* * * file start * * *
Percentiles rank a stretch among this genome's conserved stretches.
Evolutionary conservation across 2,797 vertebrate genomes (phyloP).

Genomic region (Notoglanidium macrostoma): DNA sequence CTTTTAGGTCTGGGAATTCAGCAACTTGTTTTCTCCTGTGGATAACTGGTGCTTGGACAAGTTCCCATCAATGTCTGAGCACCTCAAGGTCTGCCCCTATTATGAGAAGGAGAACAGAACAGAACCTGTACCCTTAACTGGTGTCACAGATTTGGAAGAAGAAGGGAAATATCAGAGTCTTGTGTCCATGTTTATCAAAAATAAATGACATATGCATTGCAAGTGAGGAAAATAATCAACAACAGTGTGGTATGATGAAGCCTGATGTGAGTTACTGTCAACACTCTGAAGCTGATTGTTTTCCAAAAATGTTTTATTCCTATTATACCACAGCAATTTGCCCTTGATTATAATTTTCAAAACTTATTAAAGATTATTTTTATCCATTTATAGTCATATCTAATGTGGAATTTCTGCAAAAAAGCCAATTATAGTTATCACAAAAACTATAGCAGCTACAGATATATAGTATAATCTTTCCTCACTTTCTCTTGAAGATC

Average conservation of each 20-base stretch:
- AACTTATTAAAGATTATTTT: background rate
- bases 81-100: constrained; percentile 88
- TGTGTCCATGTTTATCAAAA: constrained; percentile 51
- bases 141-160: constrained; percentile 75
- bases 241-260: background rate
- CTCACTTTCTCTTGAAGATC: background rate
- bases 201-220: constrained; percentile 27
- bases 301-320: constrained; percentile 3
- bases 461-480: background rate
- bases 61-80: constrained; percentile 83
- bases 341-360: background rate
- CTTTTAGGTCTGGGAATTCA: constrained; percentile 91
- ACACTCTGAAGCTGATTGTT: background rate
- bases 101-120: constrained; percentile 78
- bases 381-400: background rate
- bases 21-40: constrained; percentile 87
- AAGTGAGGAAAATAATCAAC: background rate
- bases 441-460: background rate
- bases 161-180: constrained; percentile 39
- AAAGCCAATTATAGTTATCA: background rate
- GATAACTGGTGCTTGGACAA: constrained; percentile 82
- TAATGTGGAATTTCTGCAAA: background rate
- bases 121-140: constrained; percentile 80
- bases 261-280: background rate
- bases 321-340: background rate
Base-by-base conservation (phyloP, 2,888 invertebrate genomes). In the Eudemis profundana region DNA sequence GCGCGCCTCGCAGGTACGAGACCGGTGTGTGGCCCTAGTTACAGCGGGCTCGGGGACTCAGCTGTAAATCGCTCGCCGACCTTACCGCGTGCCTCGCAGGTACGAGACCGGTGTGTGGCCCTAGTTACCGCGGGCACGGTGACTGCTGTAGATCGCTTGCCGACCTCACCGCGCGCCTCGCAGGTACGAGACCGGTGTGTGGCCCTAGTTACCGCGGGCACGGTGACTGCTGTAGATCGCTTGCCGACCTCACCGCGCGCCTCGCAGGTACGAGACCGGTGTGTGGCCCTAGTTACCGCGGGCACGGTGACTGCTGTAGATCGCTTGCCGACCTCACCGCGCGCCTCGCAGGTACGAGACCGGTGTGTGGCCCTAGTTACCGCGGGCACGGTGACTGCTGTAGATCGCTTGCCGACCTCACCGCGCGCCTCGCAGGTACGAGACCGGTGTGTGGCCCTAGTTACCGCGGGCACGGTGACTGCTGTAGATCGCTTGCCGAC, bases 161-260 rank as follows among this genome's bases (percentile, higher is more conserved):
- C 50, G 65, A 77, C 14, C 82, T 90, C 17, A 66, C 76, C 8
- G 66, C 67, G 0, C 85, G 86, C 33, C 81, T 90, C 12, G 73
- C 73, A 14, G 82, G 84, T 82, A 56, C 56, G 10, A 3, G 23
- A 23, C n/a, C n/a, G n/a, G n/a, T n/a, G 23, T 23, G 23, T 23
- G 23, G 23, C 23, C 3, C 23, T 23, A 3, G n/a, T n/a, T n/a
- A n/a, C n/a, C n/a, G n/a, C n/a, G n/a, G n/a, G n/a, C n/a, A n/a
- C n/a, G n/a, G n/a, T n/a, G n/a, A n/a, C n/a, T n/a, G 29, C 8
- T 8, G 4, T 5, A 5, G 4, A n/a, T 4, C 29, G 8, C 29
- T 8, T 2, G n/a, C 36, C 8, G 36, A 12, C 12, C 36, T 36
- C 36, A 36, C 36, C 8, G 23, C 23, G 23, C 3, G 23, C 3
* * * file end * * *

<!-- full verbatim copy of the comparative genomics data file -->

Percentiles rank a stretch among this genome's conserved stretches.
Evolutionary conservation across 2,797 vertebrate genomes (phyloP).

Genomic region (Notoglanidium macrostoma): DNA sequence CTTTTAGGTCTGGGAATTCAGCAACTTGTTTTCTCCTGTGGATAACTGGTGCTTGGACAAGTTCCCATCAATGTCTGAGCACCTCAAGGTCTGCCCCTATTATGAGAAGGAGAACAGAACAGAACCTGTACCCTTAACTGGTGTCACAGATTTGGAAGAAGAAGGGAAATATCAGAGTCTTGTGTCCATGTTTATCAAAAATAAATGACATATGCATTGCAAGTGAGGAAAATAATCAACAACAGTGTGGTATGATGAAGCCTGATGTGAGTTACTGTCAACACTCTGAAGCTGATTGTTTTCCAAAAATGTTTTATTCCTATTATACCACAGCAATTTGCCCTTGATTATAATTTTCAAAACTTATTAAAGATTATTTTTATCCATTTATAGTCATATCTAATGTGGAATTTCTGCAAAAAAGCCAATTATAGTTATCACAAAAACTATAGCAGCTACAGATATATAGTATAATCTTTCCTCACTTTCTCTTGAAGATC

Average conservation of each 20-base stretch:
- AACTTATTAAAGATTATTTT: background rate
- bases 81-100: constrained; percentile 88
- TGTGTCCATGTTTATCAAAA: constrained; percentile 51
- bases 141-160: constrained; percentile 75
- bases 241-260: background rate
- CTCACTTTCTCTTGAAGATC: background rate
- bases 201-220: constrained; percentile 27
- bases 301-320: constrained; percentile 3
- bases 461-480: background rate
- bases 61-80: constrained; percentile 83
- bases 341-360: background rate
- CTTTTAGGTCTGGGAATTCA: constrained; percentile 91
- ACACTCTGAAGCTGATTGTT: background rate
- bases 101-120: constrained; percentile 78
- bases 381-400: background rate
- bases 21-40: constrained; percentile 87
- AAGTGAGGAAAATAATCAAC: background rate
- bases 441-460: background rate
- bases 161-180: constrained; percentile 39
- AAAGCCAATTATAGTTATCA: background rate
- GATAACTGGTGCTTGGACAA: constrained; percentile 82
- TAATGTGGAATTTCTGCAAA: background rate
- bases 121-140: constrained; percentile 80
- bases 261-280: background rate
- bases 321-340: background rate
Base-by-base conservation (phyloP, 2,888 invertebrate genomes). In the Eudemis profundana region DNA sequence GCGCGCCTCGCAGGTACGAGACCGGTGTGTGGCCCTAGTTACAGCGGGCTCGGGGACTCAGCTGTAAATCGCTCGCCGACCTTACCGCGTGCCTCGCAGGTACGAGACCGGTGTGTGGCCCTAGTTACCGCGGGCACGGTGACTGCTGTAGATCGCTTGCCGACCTCACCGCGCGCCTCGCAGGTACGAGACCGGTGTGTGGCCCTAGTTACCGCGGGCACGGTGACTGCTGTAGATCGCTTGCCGACCTCACCGCGCGCCTCGCAGGTACGAGACCGGTGTGTGGCCCTAGTTACCGCGGGCACGGTGACTGCTGTAGATCGCTTGCCGACCTCACCGCGCGCCTCGCAGGTACGAGACCGGTGTGTGGCCCTAGTTACCGCGGGCACGGTGACTGCTGTAGATCGCTTGCCGACCTCACCGCGCGCCTCGCAGGTACGAGACCGGTGTGTGGCCCTAGTTACCGCGGGCACGGTGACTGCTGTAGATCGCTTGCCGAC, bases 161-260 rank as follows among this genome's bases (percentile, higher is more conserved):
- C 50, G 65, A 77, C 14, C 82, T 90, C 17, A 66, C 76, C 8
- G 66, C 67, G 0, C 85, G 86, C 33, C 81, T 90, C 12, G 73
- C 73, A 14, G 82, G 84, T 82, A 56, C 56, G 10, A 3, G 23
- A 23, C n/a, C n/a, G n/a, G n/a, T n/a, G 23, T 23, G 23, T 23
- G 23, G 23, C 23, C 3, C 23, T 23, A 3, G n/a, T n/a, T n/a
- A n/a, C n/a, C n/a, G n/a, C n/a, G n/a, G n/a, G n/a, C n/a, A n/a
- C n/a, G n/a, G n/a, T n/a, G n/a, A n/a, C n/a, T n/a, G 29, C 8
- T 8, G 4, T 5, A 5, G 4, A n/a, T 4, C 29, G 8, C 29
- T 8, T 2, G n/a, C 36, C 8, G 36, A 12, C 12, C 36, T 36
- C 36, A 36, C 36, C 8, G 23, C 23, G 23, C 3, G 23, C 3